Radmann unavoidably is radicalized — however not generally for the benefit of his reason. Labyrinth of Lies is an account of aspiration and also optimism, and the young prosecutor turns out to be so plan on rebuffing war culprits that, for a perilously long extend, he dismisses the quest for minor criminals while setting his sights on the slippery Dr. Josef Mengele. It is never completely clear how vast a part conscience plays in blurring his judgment. Be that as it may, this enticing equivocalness is one of a couple good components that add unpredictability to a popular, even
A Different Vision about the Short Story: The Murders in the Rue Morgue George Eliot said, “Don’t judge a book by its cover”. This quote is always true even when it is a horror book. There is a criticism analysis article, ‘To Make Venus Vanish’: Misogyny as Motive in Poe’s ‘Murders in the Rue Morgue’, which is written by Joseph Church. This article is written about his judgment on the author because of the author’s sexual discrimination.
Brilliantly conceived and written, Oedipus Rex is a drama of self-discovery. Achieved by amazing compression and force by limiting the dramatic action to the day on which Oedipus learns the truth of his birth and his destiny is quite the thriller. The fact that the audience knows the dark secret that Oedipus unwittingly slew his true father and married his mother does nothing to destroy the suspense. Oedipus’s search for the truth has all the tautness of a detective tale, and yet because audiences already know the truth they are aware of all the ironies in which Oedipus is enmeshed. That knowledge enables them to fear the final revelation at the same time that they pity the man whose past is gradually and relentlessly uncovered to him.
The Outsiders is a book by S.E Hinton about two social classes called the Soc’s and the Greasers. The Soc’s are wealthy and powerful people with a lust for power and give no sympathy to anyone, not even another Soc. Greasers are the lower class and are viewed as being thugs and horrible people. Most Greasers care for both themselves and others that are Greasers. The Outsiders have both a book and a movie.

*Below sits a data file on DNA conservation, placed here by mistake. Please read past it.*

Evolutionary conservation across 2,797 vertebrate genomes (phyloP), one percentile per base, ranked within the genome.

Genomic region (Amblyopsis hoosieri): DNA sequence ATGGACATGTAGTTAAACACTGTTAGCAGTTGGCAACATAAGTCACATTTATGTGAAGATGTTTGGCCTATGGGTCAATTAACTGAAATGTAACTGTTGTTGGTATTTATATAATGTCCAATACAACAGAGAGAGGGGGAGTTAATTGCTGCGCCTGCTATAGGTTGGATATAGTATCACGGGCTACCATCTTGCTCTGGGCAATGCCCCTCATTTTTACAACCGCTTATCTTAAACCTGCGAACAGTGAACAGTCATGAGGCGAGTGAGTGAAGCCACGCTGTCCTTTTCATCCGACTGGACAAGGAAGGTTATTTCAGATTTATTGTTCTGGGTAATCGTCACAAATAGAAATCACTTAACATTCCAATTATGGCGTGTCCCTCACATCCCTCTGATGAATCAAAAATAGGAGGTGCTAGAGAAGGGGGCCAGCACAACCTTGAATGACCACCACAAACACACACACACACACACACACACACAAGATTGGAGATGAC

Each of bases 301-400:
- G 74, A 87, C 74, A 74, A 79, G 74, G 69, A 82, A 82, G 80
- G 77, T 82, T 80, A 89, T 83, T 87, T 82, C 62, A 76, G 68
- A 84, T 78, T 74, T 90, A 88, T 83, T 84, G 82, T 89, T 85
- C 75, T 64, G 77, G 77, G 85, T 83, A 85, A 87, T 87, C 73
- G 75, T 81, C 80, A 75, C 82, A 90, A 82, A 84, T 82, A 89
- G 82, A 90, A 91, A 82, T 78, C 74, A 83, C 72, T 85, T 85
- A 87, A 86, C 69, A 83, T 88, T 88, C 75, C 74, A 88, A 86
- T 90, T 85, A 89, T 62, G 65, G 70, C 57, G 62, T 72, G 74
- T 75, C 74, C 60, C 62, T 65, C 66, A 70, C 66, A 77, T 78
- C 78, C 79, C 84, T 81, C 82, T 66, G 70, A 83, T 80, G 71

Synapsis: The Outsiders is about two gangs who never get along, the greasers and the socs. The greasers are poor and are always blamed for what goes wrong, while the socs are the rich kids that can get away with anything. One night a greaser kills a soc and now all eyes are on Ponyboy and Johnny as they try to escape their mistake and guilt.
The novel, The Outsiders, written by S. E. Hinton is a story of a teen gang in rural Oklahoma through the eyes of fourteen year old Ponyboy Curtis while he struggles to learn right and wrong in a society in which he believes he is an outsider. Ponyboy has a hard time maturing after his parents die in a car accident and he is forced to live with his two older brothers Darry and Sodapop. The greatest internal conflict within this novel is the struggle of choosing between his youth and maturity occurring within Ponyboy’s mind. Although Ponyboy is just a 14 year old boy the death of his parents put a shockingly new amount responsibility on his shoulders that he personally felt he could handle. Ponyboy can either continue to behave like his peers,
Looking at life from other people's perspective is hard to imagine unless you're really living through it. There are many stories that can take people deep into others lives. For example, The Outsiders by S.E. Hinton, “On The Sidewalk Bleeding” by Evan Hunter, or “Why Weren’t You His Friends?” by Bob Greene are stories where people make choices that lead them to consequences. The Outsiders is a novel about two sides, the rich and the poor, and it is set in Tulsa, Oklahoma in the 1960’s. “On The Sidewalk Bleeding” is a short story of a teenage boy who is part of a very loathed gang.